About Me

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Born in August 1887 in Awsworth Notts, to Henry and Sarah Lamin. Elder Sisters Catherine (Kate), Mary Esther and Sarah Anne(Annie) and Elder brother John (Jack). Educated at Awsworth Board School, just outside Ilkeston, Derbyshire, England. I served with honour in the 9th Battalion York & Lancaster Regiment seeing front line action in Flanders and Northern Italy from the end of 1916 to January 1920.

War Diary July 1918

Note. During the month the general health of the the Battalion was good. The prevailing diseases being I.C.T. And diarhoea.
(signed) G. F. Cobbold Major
For Lt. Col. Commanding 9th Battalion York & Lancaster Regiment

23rd -31st Interior economy and inspections throughout the day. Battalion inspection daily at 6am, after which, under company arrangements training was carried out in the following:- Musketry, Bayonet Fighting and Physical Drill, Gas Drill, Platoon and Company Drill, Ceremonial Drill &c. Men rested during the heat of the days and in the evening, lectures were delivered by the O’s C. Companies. Specialist classes were held , and a short tactical exercise for officers was carried out.
22nd Interior economy, and inspections throughout the day.
20th At 4 am, the Battalion moved to VILLA VERLA: route:- S. FORTUNA - bridge over river ASTICO - PREARA - LEVA.
19th At 4 am the Battalion moved to FARA area via CAMPANA.
The Battalion paraded in drill order at 6am, after which training was carried out under Company arrangements.
17th Training was carried out under Company arrangements. The Commanding Officer lectured to all Officers and n.c.os.
16th The Battalion paraded in full marching order, for inspection by the commanding Officer.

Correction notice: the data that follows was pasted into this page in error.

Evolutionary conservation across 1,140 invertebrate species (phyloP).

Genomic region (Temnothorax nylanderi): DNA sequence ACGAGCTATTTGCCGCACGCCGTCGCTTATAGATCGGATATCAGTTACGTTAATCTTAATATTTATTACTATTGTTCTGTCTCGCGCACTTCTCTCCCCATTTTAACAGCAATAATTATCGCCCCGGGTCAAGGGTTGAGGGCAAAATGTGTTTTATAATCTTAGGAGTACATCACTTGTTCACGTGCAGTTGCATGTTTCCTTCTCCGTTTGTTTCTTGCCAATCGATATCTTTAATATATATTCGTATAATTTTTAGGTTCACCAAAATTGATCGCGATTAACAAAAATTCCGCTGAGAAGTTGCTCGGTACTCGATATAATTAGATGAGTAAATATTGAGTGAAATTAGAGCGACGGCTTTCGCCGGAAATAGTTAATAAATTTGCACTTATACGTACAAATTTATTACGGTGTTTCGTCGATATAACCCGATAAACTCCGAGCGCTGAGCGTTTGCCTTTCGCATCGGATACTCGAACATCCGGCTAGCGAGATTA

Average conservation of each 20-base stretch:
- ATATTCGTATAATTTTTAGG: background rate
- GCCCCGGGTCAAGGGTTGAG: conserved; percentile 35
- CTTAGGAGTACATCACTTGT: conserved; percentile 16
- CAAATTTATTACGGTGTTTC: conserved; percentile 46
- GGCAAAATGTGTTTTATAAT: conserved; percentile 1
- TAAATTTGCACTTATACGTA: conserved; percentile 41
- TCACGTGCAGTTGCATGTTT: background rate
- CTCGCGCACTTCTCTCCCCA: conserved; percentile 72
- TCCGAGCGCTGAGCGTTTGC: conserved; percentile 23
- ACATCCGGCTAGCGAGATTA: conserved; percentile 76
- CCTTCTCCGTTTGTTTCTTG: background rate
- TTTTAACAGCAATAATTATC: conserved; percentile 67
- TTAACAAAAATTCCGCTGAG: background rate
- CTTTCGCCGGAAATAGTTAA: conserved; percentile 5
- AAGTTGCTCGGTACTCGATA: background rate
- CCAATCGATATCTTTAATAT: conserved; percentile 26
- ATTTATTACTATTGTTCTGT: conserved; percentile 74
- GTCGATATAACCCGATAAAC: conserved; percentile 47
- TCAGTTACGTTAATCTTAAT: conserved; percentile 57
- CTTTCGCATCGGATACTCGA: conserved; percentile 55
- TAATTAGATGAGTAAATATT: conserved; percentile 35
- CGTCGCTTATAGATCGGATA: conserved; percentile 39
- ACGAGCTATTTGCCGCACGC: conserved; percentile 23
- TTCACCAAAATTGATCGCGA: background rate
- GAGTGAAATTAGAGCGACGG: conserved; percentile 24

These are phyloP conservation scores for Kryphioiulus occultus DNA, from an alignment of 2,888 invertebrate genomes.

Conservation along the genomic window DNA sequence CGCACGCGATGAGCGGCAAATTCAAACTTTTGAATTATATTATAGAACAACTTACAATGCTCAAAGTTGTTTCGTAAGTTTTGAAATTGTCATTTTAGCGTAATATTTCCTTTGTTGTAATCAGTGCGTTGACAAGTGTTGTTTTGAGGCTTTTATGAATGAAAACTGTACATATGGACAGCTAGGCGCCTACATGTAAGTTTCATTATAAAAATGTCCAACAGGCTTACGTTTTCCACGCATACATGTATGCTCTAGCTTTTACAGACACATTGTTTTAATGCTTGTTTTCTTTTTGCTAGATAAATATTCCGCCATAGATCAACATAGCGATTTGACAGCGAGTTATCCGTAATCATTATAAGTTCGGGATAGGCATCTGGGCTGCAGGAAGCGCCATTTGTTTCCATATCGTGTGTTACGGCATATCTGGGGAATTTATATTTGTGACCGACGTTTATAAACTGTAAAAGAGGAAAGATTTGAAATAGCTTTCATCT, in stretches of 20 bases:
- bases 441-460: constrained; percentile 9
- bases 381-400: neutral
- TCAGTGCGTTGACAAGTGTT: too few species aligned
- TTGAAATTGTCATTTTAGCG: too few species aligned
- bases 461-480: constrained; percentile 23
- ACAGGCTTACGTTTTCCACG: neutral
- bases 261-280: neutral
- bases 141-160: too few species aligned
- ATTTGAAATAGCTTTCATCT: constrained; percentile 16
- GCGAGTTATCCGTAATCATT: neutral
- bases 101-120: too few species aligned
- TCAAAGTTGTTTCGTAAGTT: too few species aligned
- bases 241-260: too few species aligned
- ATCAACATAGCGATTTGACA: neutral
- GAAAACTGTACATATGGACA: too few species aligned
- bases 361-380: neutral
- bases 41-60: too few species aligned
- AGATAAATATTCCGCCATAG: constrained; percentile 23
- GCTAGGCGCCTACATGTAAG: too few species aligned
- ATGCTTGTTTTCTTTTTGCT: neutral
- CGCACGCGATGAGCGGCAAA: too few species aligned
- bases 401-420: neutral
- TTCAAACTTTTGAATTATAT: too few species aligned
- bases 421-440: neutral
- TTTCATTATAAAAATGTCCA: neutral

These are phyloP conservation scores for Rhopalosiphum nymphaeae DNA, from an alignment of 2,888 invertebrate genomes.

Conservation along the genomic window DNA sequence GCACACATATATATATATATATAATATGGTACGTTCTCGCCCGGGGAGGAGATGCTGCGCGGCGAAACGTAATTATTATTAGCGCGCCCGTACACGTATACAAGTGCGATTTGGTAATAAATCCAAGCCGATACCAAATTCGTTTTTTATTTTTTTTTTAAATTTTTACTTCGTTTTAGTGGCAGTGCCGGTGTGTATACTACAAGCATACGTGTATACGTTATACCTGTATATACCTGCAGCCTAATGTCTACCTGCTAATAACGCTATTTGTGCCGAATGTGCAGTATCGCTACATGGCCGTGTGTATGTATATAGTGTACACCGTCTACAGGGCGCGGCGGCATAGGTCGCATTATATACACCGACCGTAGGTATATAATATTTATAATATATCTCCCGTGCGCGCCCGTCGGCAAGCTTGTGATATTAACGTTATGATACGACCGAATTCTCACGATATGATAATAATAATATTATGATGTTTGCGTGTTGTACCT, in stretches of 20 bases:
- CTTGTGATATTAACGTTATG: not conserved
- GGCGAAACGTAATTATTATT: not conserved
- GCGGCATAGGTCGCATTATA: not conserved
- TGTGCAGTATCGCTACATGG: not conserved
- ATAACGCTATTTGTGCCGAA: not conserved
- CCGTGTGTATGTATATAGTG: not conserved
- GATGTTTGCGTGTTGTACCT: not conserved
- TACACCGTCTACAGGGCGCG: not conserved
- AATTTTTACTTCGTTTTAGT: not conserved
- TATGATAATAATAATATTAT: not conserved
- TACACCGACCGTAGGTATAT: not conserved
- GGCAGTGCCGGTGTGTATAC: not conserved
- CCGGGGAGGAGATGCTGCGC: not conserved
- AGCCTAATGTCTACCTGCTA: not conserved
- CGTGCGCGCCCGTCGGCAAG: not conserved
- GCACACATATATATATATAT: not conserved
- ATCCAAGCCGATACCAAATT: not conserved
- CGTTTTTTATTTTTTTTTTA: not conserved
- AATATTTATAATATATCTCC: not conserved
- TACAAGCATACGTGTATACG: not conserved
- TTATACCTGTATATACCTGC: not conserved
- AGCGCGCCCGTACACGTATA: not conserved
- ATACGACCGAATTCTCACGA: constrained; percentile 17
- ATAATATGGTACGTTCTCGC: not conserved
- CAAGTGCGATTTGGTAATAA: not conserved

15th Interior economy. The 7th Divisional front was again reconnoitred.
Church services were held in the morning. Khaki-drill clothing was issued. The Commanding Officer, accompanied by O.C. Companies, recconnoitred the 7th Divisional front.
13th The day was devoted to cleaning up clothing, equipment and to internal economy
12thThe Battalion was relieved by the 11th Battalion West Yorkshire Regiment and, on relief, moved to MARZIELE CAMP (near TEZZE SCIESSERE). Relief was complete by 11am.
5th to 11th - Battalion in the line. By days, work on the defensive system was continued, and by night our outpost positions were improved, a considerable amount of wire being erected in front thereof. Patrols were sent out by night. Hostile shelling was intermittent during our tour in the line.
4th The Battalion relieved the 8th Battalion K.O.Y.L.I. in the right front line, lefty Brigade sector. Relief was completed by 11 am
3rd Bathing, under Company arrangements was carried out during the day.
2nd Working parties improved the second line: the remainder of Companies improved their shelter trenches.
1st Tactical Exercise of withdrawal to the M. LANGABISA - M. CORNO LINE was practised in skeleton formation. Shelter trenches in the vicinity of the billets were improved.

1 comment:

Roger O'Keeffe said...

Interesting that for 5th to 11th they were able to improve the defensive positions, and only used the cover of night to work on outposts (which would be forward of the main defensive line, in no man's land).

This reflects the fact that the lines are far apart, and it's a generally "quiet" sector at the moment, with perhaps a bit of "live and let live" going on and not much more than sporadic enemy harrassing artillery fire.

On the Western Front, pretty much all work on the line (replacing barbed wire, rebuilding trench walls with sandbags, fascines etc.) had to be done at night, as it was too dangerous by day because the lines were generally just a few hundred yards apart. Daytime for units in the line was a time for catching a quick if fitful snooze (sitting on the firestep, wearing full kit and with their rifles to hand), with just a couple of sentries watching for any suspicious enemy action.